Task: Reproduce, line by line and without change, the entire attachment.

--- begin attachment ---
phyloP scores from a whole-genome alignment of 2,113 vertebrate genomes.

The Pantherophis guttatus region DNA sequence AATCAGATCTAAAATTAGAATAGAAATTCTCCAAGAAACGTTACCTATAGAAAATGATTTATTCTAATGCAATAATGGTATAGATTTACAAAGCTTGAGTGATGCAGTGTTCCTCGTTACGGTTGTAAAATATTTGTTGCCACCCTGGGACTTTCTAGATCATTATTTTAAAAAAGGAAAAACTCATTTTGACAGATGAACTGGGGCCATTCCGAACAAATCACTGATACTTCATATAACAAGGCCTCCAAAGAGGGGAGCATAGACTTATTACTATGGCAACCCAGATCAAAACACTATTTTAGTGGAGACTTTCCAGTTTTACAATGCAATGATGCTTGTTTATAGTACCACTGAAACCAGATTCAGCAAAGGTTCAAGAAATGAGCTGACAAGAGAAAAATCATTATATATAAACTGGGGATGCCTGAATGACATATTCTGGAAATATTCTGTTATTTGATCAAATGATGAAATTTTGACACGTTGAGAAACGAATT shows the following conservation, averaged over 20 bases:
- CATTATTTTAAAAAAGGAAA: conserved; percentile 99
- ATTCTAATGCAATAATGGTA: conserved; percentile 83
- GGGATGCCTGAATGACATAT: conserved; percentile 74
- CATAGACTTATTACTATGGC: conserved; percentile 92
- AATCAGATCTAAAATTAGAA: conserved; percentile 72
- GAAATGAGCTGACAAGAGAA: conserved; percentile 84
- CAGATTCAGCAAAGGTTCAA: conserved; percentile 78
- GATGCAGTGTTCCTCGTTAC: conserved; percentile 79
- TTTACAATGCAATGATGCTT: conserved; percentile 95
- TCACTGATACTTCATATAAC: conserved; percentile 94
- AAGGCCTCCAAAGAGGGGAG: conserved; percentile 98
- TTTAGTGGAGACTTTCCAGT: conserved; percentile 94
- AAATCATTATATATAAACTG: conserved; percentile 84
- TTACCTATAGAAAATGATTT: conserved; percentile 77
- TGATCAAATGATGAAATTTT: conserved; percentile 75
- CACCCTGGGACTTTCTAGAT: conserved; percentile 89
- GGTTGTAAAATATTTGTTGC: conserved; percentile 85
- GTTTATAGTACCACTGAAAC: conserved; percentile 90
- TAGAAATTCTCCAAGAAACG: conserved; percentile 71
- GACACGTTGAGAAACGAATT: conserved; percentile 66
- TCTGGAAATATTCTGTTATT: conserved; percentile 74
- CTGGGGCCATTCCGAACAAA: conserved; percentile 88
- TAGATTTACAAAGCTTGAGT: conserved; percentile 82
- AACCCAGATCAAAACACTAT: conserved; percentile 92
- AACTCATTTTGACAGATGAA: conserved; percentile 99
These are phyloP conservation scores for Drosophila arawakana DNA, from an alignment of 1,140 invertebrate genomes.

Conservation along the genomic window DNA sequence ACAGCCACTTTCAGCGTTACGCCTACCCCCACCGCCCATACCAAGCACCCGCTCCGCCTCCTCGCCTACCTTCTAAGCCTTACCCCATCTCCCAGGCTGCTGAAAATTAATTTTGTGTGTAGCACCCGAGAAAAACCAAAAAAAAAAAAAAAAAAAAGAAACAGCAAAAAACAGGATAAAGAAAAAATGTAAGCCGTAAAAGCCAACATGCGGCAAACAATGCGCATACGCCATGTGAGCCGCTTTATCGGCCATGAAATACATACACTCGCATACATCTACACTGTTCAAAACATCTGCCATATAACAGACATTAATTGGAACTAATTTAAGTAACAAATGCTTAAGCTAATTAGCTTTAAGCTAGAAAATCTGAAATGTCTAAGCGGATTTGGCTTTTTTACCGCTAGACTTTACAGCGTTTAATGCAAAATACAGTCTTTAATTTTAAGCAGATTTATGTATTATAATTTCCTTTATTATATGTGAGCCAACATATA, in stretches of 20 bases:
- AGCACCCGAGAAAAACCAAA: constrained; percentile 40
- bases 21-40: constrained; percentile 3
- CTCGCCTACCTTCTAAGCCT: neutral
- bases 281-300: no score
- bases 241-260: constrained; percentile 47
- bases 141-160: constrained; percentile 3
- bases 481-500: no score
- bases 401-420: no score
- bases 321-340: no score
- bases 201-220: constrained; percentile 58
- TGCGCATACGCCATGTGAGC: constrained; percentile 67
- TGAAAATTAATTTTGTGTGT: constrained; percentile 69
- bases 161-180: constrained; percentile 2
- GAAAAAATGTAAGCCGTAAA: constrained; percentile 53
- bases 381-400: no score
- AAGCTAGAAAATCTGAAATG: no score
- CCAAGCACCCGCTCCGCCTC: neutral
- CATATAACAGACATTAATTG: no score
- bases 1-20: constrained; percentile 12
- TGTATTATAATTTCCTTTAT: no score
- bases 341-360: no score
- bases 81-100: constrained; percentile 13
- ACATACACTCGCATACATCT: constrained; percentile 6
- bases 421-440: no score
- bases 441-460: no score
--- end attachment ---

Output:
phyloP scores from a whole-genome alignment of 2,113 vertebrate genomes.

The Pantherophis guttatus region DNA sequence AATCAGATCTAAAATTAGAATAGAAATTCTCCAAGAAACGTTACCTATAGAAAATGATTTATTCTAATGCAATAATGGTATAGATTTACAAAGCTTGAGTGATGCAGTGTTCCTCGTTACGGTTGTAAAATATTTGTTGCCACCCTGGGACTTTCTAGATCATTATTTTAAAAAAGGAAAAACTCATTTTGACAGATGAACTGGGGCCATTCCGAACAAATCACTGATACTTCATATAACAAGGCCTCCAAAGAGGGGAGCATAGACTTATTACTATGGCAACCCAGATCAAAACACTATTTTAGTGGAGACTTTCCAGTTTTACAATGCAATGATGCTTGTTTATAGTACCACTGAAACCAGATTCAGCAAAGGTTCAAGAAATGAGCTGACAAGAGAAAAATCATTATATATAAACTGGGGATGCCTGAATGACATATTCTGGAAATATTCTGTTATTTGATCAAATGATGAAATTTTGACACGTTGAGAAACGAATT shows the following conservation, averaged over 20 bases:
- CATTATTTTAAAAAAGGAAA: conserved; percentile 99
- ATTCTAATGCAATAATGGTA: conserved; percentile 83
- GGGATGCCTGAATGACATAT: conserved; percentile 74
- CATAGACTTATTACTATGGC: conserved; percentile 92
- AATCAGATCTAAAATTAGAA: conserved; percentile 72
- GAAATGAGCTGACAAGAGAA: conserved; percentile 84
- CAGATTCAGCAAAGGTTCAA: conserved; percentile 78
- GATGCAGTGTTCCTCGTTAC: conserved; percentile 79
- TTTACAATGCAATGATGCTT: conserved; percentile 95
- TCACTGATACTTCATATAAC: conserved; percentile 94
- AAGGCCTCCAAAGAGGGGAG: conserved; percentile 98
- TTTAGTGGAGACTTTCCAGT: conserved; percentile 94
- AAATCATTATATATAAACTG: conserved; percentile 84
- TTACCTATAGAAAATGATTT: conserved; percentile 77
- TGATCAAATGATGAAATTTT: conserved; percentile 75
- CACCCTGGGACTTTCTAGAT: conserved; percentile 89
- GGTTGTAAAATATTTGTTGC: conserved; percentile 85
- GTTTATAGTACCACTGAAAC: conserved; percentile 90
- TAGAAATTCTCCAAGAAACG: conserved; percentile 71
- GACACGTTGAGAAACGAATT: conserved; percentile 66
- TCTGGAAATATTCTGTTATT: conserved; percentile 74
- CTGGGGCCATTCCGAACAAA: conserved; percentile 88
- TAGATTTACAAAGCTTGAGT: conserved; percentile 82
- AACCCAGATCAAAACACTAT: conserved; percentile 92
- AACTCATTTTGACAGATGAA: conserved; percentile 99
These are phyloP conservation scores for Drosophila arawakana DNA, from an alignment of 1,140 invertebrate genomes.

Conservation along the genomic window DNA sequence ACAGCCACTTTCAGCGTTACGCCTACCCCCACCGCCCATACCAAGCACCCGCTCCGCCTCCTCGCCTACCTTCTAAGCCTTACCCCATCTCCCAGGCTGCTGAAAATTAATTTTGTGTGTAGCACCCGAGAAAAACCAAAAAAAAAAAAAAAAAAAAGAAACAGCAAAAAACAGGATAAAGAAAAAATGTAAGCCGTAAAAGCCAACATGCGGCAAACAATGCGCATACGCCATGTGAGCCGCTTTATCGGCCATGAAATACATACACTCGCATACATCTACACTGTTCAAAACATCTGCCATATAACAGACATTAATTGGAACTAATTTAAGTAACAAATGCTTAAGCTAATTAGCTTTAAGCTAGAAAATCTGAAATGTCTAAGCGGATTTGGCTTTTTTACCGCTAGACTTTACAGCGTTTAATGCAAAATACAGTCTTTAATTTTAAGCAGATTTATGTATTATAATTTCCTTTATTATATGTGAGCCAACATATA, in stretches of 20 bases:
- AGCACCCGAGAAAAACCAAA: constrained; percentile 40
- bases 21-40: constrained; percentile 3
- CTCGCCTACCTTCTAAGCCT: neutral
- bases 281-300: no score
- bases 241-260: constrained; percentile 47
- bases 141-160: constrained; percentile 3
- bases 481-500: no score
- bases 401-420: no score
- bases 321-340: no score
- bases 201-220: constrained; percentile 58
- TGCGCATACGCCATGTGAGC: constrained; percentile 67
- TGAAAATTAATTTTGTGTGT: constrained; percentile 69
- bases 161-180: constrained; percentile 2
- GAAAAAATGTAAGCCGTAAA: constrained; percentile 53
- bases 381-400: no score
- AAGCTAGAAAATCTGAAATG: no score
- CCAAGCACCCGCTCCGCCTC: neutral
- CATATAACAGACATTAATTG: no score
- bases 1-20: constrained; percentile 12
- TGTATTATAATTTCCTTTAT: no score
- bases 341-360: no score
- bases 81-100: constrained; percentile 13
- ACATACACTCGCATACATCT: constrained; percentile 6
- bases 421-440: no score
- bases 441-460: no score